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The University of Southampton
Southampton Marine and Maritime Institute

Offshore trials demonstrate capabilities of new autonomous underwater sensor systems

Published: 29 April 2022
Offshore trials

Engineers and scientists from the University of Southampton and the National Oceanography Centre (NOC) have recently returned from trials of new, state-of-the-art ocean biogeochemical sensors integrated with autonomous vehicles.

The offshore trials took place last month and successfully demonstrated and evaluated three sensor suites for autonomous measurements of: ocean nutrients, carbon chemistry, and the activity of marine phytoplankton that contribute approximately half the photosynthesis on the planet. Deploying the sensors on the Autosub Long Range (ALR) platform (aka ‘Boaty McBoatFace’) developed by the NOC, the expedition demonstrated the value of the entire sensor-vehicle platform as a novel scientific tool.

SMMI member, Professor Mark Moore and Principal Scientist on the cruise from the University of Southampton, said: “The multiple groups of scientists and engineers on board were really excited to finally be able to demonstrate the capabilities of these new integrated sensor systems. It was really interesting to think about how these new tools will enable different ways of observing and monitoring the oceans in an autonomous and low carbon manner”.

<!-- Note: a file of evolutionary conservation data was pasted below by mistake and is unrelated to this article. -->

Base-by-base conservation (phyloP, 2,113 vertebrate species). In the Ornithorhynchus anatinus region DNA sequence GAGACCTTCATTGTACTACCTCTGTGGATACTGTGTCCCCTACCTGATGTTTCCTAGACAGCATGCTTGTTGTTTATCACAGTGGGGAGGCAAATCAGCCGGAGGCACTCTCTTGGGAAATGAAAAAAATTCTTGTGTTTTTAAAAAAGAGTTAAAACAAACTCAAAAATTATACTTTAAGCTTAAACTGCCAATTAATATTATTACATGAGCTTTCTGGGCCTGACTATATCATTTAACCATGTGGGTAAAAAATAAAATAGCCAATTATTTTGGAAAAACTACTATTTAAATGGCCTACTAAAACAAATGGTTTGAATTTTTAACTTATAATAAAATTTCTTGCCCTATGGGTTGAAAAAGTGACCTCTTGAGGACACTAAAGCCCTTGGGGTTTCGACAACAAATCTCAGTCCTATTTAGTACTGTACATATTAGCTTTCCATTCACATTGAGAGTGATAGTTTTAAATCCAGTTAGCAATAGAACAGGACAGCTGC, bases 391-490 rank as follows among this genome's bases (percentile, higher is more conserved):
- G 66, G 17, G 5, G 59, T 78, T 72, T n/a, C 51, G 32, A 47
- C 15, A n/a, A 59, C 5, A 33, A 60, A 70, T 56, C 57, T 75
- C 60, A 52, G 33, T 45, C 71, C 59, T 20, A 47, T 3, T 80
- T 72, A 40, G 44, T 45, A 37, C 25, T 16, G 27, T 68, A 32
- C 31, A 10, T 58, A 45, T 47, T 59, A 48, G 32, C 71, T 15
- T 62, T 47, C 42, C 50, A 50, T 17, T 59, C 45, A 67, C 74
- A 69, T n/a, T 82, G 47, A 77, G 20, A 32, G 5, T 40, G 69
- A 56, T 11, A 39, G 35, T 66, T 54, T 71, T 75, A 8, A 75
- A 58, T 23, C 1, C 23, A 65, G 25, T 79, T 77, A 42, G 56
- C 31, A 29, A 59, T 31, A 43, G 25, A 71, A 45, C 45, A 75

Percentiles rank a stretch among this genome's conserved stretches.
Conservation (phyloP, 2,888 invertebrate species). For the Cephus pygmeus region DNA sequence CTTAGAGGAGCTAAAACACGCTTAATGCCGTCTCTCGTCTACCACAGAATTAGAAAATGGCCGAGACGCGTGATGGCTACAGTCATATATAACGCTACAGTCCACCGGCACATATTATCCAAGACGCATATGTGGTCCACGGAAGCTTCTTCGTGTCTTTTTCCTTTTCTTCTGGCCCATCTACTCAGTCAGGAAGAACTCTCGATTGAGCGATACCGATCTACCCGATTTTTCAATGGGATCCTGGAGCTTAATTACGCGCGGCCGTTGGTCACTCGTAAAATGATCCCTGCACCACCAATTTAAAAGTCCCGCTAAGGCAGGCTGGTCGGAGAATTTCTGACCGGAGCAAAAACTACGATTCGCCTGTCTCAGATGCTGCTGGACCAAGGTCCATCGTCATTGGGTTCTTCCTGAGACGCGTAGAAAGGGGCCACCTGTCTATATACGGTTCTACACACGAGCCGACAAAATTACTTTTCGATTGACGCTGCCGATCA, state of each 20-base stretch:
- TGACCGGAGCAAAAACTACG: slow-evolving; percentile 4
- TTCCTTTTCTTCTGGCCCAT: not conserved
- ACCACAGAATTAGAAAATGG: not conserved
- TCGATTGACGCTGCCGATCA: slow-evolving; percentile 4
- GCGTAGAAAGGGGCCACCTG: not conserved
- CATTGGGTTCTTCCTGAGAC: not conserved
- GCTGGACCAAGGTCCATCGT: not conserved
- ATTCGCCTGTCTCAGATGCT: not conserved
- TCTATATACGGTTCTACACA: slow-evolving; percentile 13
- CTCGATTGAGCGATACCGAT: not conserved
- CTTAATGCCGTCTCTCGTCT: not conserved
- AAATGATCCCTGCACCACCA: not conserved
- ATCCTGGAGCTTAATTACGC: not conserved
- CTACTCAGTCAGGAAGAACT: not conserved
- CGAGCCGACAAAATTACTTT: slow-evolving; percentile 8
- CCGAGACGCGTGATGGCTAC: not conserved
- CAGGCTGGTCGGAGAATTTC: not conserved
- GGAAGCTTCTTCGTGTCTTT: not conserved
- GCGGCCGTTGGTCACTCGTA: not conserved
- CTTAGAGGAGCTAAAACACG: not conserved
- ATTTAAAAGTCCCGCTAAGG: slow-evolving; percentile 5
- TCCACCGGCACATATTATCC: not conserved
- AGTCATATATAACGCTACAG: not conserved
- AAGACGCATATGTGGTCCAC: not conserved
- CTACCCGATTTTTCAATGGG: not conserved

The UK-Government funded Oceanids programme is developing autonomous technologies that will equip the UK with a world-class net zero oceanographic research infrastructure. The programme, led by the NOC, partners with the University of Southampton and the University of Exeter and has been developing a suite of novel sensors capable of high-quality, real-time analysis of a wide range of biogeochemical parameters in the ocean. 

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